All My People Are Elegies: Essays, Prose Poems and Other Epistolary Oddities (häftad)
Häftad (Paperback / softback)
Antal sidor
NYQ Books
Black & white illustrations
Antal komponenter
402:B&W 6 x 9 in or 229 x 152 mm Perfect Bound on Creme w/Matte Lam
All My People Are Elegies: Essays, Prose Poems and Other Epistolary Oddities (häftad)

All My People Are Elegies: Essays, Prose Poems and Other Epistolary Oddities

Häftad Engelska, 2019-10-21
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In the spirit of Michael Martone's "contributor note" essays, Sean Thomas Dougherty has created a book of responses written to his rejection letters. After a furious series of rejections from dozens of literary magazines, Dougherty had enough. He decided to fight back. Sean improvised in real time a series of epistolary public responses on Facebook over a six-month period that began Dear Editor. The edited result is All My People Are Elegies. But this book is less about the literary arts than it is about Dougherty's life, his family, friends, and the world of people struggling to live in the working-class cities and towns along Lake Erie. This book writes back against the world that says shut up, you are less than, you do not matter, you are poor, you are different. You are damaged. Dougherty offers stories of working-class bars, streets, neighborhoods, insights into his work as a medical technician and caregiver for the brain-injured, and essays that touch on disability rights, his years working in a pool hall, and his autistic daughter. This book is full of people real, and some imagined. He offers us a poignant ode to a coworker taken by gun violence, and unflinching lyrical responses to the illness and alcoholism that has scarred his own family. Dougherty writes, "Too often in American culture we are taught to accept rejection without retort. Like it?s rude or presumptuous to speak back. What does it mean to be rejected? These pieces hope to connect across our shared failures. Editing is a tough job. We are all in some ways both submitters and gatekeepers as artists, even if only inside ourselves. In the end we are all failures. We are all witnesses for each other."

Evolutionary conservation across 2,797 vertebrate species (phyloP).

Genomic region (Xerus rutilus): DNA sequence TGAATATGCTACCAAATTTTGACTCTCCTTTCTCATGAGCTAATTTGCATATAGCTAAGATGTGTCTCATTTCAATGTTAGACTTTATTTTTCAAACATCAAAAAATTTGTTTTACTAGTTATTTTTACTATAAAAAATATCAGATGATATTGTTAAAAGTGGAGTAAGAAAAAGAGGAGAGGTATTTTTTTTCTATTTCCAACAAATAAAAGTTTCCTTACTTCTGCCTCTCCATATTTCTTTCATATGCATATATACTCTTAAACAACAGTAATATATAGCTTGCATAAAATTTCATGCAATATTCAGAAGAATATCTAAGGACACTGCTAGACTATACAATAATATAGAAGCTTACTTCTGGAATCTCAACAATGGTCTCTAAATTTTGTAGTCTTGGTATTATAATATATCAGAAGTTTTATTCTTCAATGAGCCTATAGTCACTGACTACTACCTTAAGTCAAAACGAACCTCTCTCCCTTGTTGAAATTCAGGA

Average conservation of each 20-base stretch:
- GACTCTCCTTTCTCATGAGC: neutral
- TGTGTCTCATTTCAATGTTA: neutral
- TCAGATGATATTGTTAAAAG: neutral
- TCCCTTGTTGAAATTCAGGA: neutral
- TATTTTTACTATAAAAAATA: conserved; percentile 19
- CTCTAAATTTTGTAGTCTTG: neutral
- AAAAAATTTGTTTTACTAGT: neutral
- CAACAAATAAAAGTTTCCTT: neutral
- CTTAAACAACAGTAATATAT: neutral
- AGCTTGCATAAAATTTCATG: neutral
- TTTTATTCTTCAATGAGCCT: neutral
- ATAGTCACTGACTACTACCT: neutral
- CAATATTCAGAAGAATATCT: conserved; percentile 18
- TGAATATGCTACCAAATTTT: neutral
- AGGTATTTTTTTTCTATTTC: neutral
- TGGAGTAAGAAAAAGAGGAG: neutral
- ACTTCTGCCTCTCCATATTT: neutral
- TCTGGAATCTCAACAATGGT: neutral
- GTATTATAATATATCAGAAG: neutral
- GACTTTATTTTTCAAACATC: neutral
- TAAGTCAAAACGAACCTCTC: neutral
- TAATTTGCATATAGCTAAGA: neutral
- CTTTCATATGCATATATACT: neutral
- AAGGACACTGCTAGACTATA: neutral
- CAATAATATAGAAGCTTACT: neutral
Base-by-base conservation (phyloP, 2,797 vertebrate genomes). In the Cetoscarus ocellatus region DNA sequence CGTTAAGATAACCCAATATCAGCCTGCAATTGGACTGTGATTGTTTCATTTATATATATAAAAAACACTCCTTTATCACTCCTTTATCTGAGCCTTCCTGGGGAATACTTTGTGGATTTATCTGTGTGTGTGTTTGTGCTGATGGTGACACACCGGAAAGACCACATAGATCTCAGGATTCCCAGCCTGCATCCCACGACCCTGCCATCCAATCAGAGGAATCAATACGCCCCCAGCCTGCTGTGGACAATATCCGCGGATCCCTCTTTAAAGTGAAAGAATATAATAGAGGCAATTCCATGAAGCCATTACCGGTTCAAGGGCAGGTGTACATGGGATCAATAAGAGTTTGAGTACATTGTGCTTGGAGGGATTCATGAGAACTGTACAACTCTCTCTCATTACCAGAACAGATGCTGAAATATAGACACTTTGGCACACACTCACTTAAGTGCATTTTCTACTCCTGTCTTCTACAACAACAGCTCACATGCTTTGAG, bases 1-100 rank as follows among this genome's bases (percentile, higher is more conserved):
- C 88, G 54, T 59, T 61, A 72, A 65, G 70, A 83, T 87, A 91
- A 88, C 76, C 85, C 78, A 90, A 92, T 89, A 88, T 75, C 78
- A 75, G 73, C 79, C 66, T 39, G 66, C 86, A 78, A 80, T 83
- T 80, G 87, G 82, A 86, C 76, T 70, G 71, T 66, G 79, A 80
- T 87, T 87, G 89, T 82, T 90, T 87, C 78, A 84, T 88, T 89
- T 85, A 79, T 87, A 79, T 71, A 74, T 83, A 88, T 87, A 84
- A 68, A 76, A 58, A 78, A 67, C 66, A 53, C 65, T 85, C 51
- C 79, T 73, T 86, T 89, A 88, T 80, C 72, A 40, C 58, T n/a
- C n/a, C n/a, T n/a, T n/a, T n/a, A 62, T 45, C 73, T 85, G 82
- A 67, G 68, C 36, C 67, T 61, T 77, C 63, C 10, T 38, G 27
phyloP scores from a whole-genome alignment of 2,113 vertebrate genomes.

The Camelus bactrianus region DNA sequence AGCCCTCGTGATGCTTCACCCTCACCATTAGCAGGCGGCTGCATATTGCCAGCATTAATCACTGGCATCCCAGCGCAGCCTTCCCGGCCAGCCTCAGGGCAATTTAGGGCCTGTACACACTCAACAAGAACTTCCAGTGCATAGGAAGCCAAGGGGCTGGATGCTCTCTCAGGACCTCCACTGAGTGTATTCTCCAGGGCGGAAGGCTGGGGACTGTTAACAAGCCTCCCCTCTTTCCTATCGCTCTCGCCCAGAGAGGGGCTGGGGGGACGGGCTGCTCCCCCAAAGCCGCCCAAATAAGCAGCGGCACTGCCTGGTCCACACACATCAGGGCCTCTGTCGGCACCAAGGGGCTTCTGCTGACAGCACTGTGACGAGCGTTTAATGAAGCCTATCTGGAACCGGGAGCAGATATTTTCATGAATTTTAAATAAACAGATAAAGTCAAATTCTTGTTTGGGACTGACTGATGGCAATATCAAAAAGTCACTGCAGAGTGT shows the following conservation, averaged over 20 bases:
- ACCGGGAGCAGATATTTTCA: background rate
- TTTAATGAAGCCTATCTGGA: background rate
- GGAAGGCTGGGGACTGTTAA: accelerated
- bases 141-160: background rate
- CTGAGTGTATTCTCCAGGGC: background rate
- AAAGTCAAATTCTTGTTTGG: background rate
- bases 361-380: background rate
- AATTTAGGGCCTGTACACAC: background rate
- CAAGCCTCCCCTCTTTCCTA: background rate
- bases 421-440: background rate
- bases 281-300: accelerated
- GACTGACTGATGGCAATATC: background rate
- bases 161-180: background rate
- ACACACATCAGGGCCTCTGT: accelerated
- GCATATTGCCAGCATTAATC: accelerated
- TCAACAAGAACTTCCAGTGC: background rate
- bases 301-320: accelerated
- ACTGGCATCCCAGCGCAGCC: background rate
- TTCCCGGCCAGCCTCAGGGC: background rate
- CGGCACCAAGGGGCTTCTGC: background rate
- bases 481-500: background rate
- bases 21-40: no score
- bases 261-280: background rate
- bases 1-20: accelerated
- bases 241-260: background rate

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sean thomas dougherty's All My People are Elegies is inventive, wry, and occasionally wicked. Dougherty's epistolary oddities skewer editorial artifice and misdirected literary ambition with unexpected grit, humor, and humanity, reminding us what really matters in a world where people raise children, play pool, work night shifts, get sick, and ultimately die. If only submitting our work to magazines could be this much fun, or this heart-wrenching.

—dinty w. moore, author of between panic & desire


in this series of wise and wise-ass psalms, sean thomas dougherty refuses to play the game of quiet acquiescence. instead, he sings of closed factories and walmart shoppers, of shift work and daytime drinking and the bitter winds of lake erie. the unabashed exuberance with which dougherty launches his full-throated melodies demands a reckoning of our ideas about failure, and exposes the recurring gulf between the literary establishment and sources of truth and beauty. dougherty's defiance provides a much-needed balm in the face and weight of our accumulated rejections—but in the end, it's the ferocity of his tenderness that will slay you.

—sonja livingston, author of ghostbread

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Övrig information

Sean Thomas Dougherty is the author or editor of 18 books including Not All Saints, winner of the 2019 Bitter Oleander Library of Poetry Prize; Alongside We Travel: Contemporary Poets on Autism (NYQ Books 2019) and All You Ask for is Longing: New and Selected Poems (BOA Editions 2014). His book The Second O of Sorrow (BOA Editions 2018) received both the Paterson Poetry Prize, and the Housatonic Book Award from Western Connecticut State University. His awards include the Twin Cities College Association Poet in Residence; a US Fulbright Lectureship to the Balkans; two Pennsylvania Council for the Arts Fellowships in Poetry; and an appearance in Best American Poetry. He has worked in a newspaper plant, as an untenured college lecturer, and in a pool hall. He now works as a care giver and Med Tech for various disabled populations and lives with the poet Lisa M. Dougherty and their two daughters in Erie, Pennsylvania.